The common Spanish adjectives bueno, malo and grande have shortened forms.
Learn about the shortened forms of bueno, malo and grande in Spanish
Most adjectives come after a noun but the singular masculine adjectives bueno (good) and malo (bad) have special short forms - buen and mal - which can be used before the noun. Buen and mal can be used in front of masculine singular nouns, but they keep their longer forms "buena" and "mala" when used with feminine singular nouns. They have a slightly stronger meaning when used like this.
See and listen to these examples:
Mi padre es un hombre bueno.My dad is a good man.
Mi padre es un buen hombre.My dad is a good man.
Esta es una buena película.This is a good film.
Aquella fue una mala época.That was a bad era.
He tenido un día malo.I have had a bad day.
He tenido un mal día.I have had a bad day.
Similarly, grande (big), has a short-form gran which can also be used before the noun. Unlike buen and mal, gran can also be used with feminine nouns.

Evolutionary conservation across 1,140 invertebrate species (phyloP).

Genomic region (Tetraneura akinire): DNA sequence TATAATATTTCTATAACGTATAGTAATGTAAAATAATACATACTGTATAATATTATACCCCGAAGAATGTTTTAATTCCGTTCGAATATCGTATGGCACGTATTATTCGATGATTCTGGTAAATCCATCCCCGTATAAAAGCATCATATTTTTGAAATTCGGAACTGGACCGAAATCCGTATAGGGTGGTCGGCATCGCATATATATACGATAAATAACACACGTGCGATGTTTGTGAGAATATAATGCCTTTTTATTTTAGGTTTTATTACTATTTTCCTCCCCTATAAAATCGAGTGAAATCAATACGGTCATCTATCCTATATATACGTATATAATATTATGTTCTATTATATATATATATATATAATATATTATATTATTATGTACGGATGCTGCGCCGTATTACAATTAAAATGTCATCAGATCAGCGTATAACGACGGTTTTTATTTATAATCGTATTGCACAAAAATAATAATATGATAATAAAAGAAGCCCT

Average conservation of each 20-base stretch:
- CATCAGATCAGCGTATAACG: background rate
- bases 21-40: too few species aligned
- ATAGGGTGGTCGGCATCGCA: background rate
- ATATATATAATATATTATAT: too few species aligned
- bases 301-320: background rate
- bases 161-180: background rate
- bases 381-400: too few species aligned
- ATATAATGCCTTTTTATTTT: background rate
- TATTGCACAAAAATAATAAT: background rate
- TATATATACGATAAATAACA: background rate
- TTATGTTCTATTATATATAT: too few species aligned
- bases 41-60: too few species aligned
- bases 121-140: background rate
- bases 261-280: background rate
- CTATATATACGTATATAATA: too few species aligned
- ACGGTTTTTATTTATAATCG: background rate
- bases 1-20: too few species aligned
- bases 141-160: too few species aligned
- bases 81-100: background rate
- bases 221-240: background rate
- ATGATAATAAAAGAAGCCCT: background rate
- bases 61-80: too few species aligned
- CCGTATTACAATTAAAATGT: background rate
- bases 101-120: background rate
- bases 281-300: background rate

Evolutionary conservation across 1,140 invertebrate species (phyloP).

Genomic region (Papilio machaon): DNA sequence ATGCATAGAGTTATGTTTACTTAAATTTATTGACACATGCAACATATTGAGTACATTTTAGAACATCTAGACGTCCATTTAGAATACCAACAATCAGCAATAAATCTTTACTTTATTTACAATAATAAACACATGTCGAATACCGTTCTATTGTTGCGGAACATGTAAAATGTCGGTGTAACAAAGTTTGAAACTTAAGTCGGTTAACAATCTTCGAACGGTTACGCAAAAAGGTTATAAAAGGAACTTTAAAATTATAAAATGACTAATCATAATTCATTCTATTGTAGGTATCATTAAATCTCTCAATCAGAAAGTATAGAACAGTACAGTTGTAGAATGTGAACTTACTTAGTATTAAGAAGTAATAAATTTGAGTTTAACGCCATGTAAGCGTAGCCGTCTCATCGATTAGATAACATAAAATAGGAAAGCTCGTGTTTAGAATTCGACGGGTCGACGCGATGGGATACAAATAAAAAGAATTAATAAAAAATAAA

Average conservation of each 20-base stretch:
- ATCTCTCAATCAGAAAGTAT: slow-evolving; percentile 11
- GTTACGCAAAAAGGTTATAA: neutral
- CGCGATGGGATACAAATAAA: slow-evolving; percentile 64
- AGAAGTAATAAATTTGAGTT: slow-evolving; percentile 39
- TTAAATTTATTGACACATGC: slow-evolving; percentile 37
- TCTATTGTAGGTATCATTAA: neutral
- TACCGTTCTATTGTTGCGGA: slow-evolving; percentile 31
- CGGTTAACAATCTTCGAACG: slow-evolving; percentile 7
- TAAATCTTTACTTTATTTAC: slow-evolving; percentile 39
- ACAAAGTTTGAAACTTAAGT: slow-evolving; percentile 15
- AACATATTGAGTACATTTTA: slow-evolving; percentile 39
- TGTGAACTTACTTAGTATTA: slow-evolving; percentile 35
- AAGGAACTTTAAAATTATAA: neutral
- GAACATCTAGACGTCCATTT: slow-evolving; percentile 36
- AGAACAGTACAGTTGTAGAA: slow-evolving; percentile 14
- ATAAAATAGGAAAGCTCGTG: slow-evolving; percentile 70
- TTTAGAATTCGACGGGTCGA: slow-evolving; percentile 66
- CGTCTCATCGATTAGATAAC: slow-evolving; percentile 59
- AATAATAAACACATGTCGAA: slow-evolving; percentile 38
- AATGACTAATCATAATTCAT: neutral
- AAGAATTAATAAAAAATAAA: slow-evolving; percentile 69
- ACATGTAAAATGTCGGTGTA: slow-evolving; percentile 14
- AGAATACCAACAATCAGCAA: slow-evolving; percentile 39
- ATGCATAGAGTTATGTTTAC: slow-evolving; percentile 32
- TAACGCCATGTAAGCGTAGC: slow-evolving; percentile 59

Gran has a more figurative meaning of great or fantastic when used like this.
Nueva York es una ciudad grande.New York is a big city.
Nueva York es una gran ciudad.New York is a great/fantastic city.
Silvia tiene un gran corazón.Silvia has a big/generous heart.
Note: The general term for short forms like these is "apócope".
NB: The plural forms stay the same even if used before the noun. For example:
Tengo buenos recuerdos de mi infancia.I have good memories of my childhood.
Lucía y Raquel son chicas buenas.Lucía and Raquel are good girls.
En Oxford y Salamanca hay muy buenas universidades.Oxford and Salamanca have very good universities.
See also Position of adjectives in Spanish.
Want to make sure your Spanish sounds confident?
We’ll map your knowledge and give you free lessons to focus on your
gaps and mistakes. Start your Braimap today »